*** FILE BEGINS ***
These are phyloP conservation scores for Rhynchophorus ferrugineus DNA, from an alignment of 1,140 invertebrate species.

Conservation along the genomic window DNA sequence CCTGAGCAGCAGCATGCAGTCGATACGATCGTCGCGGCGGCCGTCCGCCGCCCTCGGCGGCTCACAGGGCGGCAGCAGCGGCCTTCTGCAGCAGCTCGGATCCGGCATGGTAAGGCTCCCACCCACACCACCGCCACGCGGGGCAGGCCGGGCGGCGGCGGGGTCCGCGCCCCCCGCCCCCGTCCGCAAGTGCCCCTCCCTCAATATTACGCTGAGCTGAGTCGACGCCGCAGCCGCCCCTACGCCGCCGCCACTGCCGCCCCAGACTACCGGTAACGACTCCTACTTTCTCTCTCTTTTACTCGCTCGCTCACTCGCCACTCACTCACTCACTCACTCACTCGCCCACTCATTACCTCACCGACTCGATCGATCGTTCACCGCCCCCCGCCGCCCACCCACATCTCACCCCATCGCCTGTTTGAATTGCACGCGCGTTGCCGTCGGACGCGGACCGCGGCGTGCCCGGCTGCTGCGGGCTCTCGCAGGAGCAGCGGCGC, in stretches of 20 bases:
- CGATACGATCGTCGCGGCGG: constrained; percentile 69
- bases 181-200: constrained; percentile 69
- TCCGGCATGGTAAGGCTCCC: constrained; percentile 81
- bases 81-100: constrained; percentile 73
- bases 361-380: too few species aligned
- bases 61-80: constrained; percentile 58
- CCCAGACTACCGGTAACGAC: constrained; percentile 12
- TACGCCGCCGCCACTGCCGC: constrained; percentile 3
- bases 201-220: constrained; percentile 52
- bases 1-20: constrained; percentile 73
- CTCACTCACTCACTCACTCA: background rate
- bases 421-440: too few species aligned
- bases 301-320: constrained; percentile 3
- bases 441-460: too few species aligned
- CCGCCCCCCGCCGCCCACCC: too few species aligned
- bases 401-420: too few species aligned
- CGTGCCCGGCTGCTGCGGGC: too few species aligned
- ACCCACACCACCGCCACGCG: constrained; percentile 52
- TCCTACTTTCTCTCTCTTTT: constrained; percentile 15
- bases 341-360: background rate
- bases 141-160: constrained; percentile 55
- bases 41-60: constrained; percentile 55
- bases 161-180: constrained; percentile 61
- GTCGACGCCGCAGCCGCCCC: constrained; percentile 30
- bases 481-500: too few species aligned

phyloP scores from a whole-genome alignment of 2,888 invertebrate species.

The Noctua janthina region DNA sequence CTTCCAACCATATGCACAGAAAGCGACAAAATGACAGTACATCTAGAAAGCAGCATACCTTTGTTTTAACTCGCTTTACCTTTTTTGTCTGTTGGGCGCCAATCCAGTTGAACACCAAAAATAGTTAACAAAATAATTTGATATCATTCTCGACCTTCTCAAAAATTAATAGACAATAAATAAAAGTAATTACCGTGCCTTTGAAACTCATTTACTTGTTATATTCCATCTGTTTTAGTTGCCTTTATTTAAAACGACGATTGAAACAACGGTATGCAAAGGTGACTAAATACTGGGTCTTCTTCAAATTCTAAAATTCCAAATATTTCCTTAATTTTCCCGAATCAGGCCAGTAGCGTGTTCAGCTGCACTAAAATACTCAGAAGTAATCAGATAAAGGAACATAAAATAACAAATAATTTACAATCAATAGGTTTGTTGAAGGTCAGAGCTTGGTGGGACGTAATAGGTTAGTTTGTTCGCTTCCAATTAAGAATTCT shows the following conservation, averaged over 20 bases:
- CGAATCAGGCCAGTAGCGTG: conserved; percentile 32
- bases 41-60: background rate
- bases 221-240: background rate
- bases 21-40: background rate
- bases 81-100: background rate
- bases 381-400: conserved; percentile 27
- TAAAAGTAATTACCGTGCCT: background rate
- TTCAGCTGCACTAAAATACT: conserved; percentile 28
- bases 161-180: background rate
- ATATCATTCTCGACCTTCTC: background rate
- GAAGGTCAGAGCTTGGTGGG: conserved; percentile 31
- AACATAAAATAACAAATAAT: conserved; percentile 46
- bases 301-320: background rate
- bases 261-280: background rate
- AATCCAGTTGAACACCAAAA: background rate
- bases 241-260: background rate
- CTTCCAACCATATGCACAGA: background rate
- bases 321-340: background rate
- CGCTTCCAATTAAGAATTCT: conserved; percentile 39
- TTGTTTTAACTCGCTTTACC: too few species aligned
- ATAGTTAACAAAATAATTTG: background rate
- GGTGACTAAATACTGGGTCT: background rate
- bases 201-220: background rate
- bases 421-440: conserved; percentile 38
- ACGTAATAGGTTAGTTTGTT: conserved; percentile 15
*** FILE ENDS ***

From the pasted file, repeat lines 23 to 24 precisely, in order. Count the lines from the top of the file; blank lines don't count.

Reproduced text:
- bases 141-160: constrained; percentile 55
- bases 41-60: constrained; percentile 55